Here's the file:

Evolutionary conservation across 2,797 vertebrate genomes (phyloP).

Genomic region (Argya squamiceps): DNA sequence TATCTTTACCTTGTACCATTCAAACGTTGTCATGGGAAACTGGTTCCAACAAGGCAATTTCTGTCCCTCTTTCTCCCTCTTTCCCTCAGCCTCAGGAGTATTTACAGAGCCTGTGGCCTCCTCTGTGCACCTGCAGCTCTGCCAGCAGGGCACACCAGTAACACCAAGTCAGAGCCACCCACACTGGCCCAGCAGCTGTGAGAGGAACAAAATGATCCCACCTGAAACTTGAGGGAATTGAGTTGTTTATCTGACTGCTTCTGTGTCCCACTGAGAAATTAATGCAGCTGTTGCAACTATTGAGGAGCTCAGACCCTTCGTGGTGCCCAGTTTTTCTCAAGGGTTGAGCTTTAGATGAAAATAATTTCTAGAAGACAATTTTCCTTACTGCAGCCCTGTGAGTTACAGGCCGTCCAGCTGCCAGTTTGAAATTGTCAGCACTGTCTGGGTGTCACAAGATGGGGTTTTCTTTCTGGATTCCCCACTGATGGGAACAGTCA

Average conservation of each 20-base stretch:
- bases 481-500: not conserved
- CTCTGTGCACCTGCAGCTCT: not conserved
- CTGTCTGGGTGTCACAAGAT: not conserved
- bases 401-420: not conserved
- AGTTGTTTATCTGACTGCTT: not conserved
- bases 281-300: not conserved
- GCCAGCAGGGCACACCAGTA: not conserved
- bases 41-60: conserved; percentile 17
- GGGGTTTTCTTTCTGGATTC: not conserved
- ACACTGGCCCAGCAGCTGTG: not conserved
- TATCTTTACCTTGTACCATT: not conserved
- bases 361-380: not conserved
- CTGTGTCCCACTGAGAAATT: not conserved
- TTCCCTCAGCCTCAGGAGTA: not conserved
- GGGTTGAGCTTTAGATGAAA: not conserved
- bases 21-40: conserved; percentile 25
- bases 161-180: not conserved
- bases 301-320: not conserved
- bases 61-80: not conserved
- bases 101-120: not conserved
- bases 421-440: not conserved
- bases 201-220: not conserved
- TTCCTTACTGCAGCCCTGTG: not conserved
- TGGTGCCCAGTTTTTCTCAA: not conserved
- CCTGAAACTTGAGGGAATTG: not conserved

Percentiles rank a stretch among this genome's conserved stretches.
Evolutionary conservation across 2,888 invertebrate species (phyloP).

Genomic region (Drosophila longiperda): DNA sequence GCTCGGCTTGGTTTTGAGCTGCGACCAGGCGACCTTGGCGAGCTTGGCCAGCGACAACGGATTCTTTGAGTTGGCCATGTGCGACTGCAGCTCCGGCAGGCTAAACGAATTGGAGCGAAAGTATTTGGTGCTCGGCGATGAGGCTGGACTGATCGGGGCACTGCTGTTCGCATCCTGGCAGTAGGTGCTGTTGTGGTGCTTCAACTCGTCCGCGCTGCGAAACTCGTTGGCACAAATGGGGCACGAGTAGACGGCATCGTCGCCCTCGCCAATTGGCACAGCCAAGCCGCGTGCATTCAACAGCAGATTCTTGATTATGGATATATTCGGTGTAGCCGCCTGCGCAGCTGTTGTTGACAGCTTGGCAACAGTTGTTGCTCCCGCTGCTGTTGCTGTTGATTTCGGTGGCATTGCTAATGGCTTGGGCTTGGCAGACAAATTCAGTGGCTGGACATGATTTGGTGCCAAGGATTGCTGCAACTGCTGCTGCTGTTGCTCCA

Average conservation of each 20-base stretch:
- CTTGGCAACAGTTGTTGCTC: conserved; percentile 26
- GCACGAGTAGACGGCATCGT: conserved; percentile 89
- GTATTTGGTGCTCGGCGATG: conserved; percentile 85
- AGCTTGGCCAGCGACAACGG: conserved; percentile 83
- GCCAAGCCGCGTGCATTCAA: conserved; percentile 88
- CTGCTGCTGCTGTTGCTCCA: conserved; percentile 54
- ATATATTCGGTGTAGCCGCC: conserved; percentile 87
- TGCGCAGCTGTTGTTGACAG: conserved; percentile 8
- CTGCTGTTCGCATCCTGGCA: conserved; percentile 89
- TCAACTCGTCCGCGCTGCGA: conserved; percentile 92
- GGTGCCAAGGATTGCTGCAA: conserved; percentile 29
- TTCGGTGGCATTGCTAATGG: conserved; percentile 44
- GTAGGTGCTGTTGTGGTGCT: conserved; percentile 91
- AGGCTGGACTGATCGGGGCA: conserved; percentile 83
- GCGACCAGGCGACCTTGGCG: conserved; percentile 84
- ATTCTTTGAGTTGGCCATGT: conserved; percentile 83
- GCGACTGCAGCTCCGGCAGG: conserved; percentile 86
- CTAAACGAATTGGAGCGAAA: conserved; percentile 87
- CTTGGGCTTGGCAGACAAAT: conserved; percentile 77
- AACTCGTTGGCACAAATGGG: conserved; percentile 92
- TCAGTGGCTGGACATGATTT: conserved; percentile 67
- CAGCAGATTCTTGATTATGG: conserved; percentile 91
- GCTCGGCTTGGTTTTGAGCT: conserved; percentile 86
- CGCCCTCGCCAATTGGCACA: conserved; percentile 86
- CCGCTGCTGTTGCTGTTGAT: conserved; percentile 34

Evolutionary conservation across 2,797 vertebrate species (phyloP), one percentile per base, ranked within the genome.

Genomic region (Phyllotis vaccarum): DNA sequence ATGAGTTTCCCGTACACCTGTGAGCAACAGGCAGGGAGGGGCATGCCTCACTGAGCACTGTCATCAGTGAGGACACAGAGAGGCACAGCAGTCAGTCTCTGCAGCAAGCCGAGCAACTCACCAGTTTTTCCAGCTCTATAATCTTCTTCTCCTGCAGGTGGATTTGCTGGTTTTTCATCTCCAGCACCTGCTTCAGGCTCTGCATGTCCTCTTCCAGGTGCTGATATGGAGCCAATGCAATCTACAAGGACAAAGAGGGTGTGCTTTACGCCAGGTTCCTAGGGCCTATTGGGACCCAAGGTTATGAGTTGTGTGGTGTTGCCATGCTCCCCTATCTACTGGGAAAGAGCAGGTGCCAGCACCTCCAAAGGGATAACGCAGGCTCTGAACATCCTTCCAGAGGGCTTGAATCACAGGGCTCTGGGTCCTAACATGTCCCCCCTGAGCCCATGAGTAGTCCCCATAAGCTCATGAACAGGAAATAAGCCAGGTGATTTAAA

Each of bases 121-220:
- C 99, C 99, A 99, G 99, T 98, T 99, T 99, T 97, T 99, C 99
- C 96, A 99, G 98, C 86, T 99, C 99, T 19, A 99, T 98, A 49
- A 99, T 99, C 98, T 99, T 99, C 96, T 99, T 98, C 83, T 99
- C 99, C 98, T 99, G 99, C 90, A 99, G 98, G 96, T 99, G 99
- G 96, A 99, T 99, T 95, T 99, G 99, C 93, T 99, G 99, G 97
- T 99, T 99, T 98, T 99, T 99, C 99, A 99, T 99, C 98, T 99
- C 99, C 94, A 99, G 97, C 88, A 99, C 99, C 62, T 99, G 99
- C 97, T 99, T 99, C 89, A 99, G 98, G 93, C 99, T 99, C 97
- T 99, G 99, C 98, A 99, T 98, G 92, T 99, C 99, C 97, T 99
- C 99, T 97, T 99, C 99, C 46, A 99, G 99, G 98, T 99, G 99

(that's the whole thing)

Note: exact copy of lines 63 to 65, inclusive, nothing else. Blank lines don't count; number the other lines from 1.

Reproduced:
- A 99, T 99, C 98, T 99, T 99, C 96, T 99, T 98, C 83, T 99
- C 99, C 98, T 99, G 99, C 90, A 99, G 98, G 96, T 99, G 99
- G 96, A 99, T 99, T 95, T 99, G 99, C 93, T 99, G 99, G 97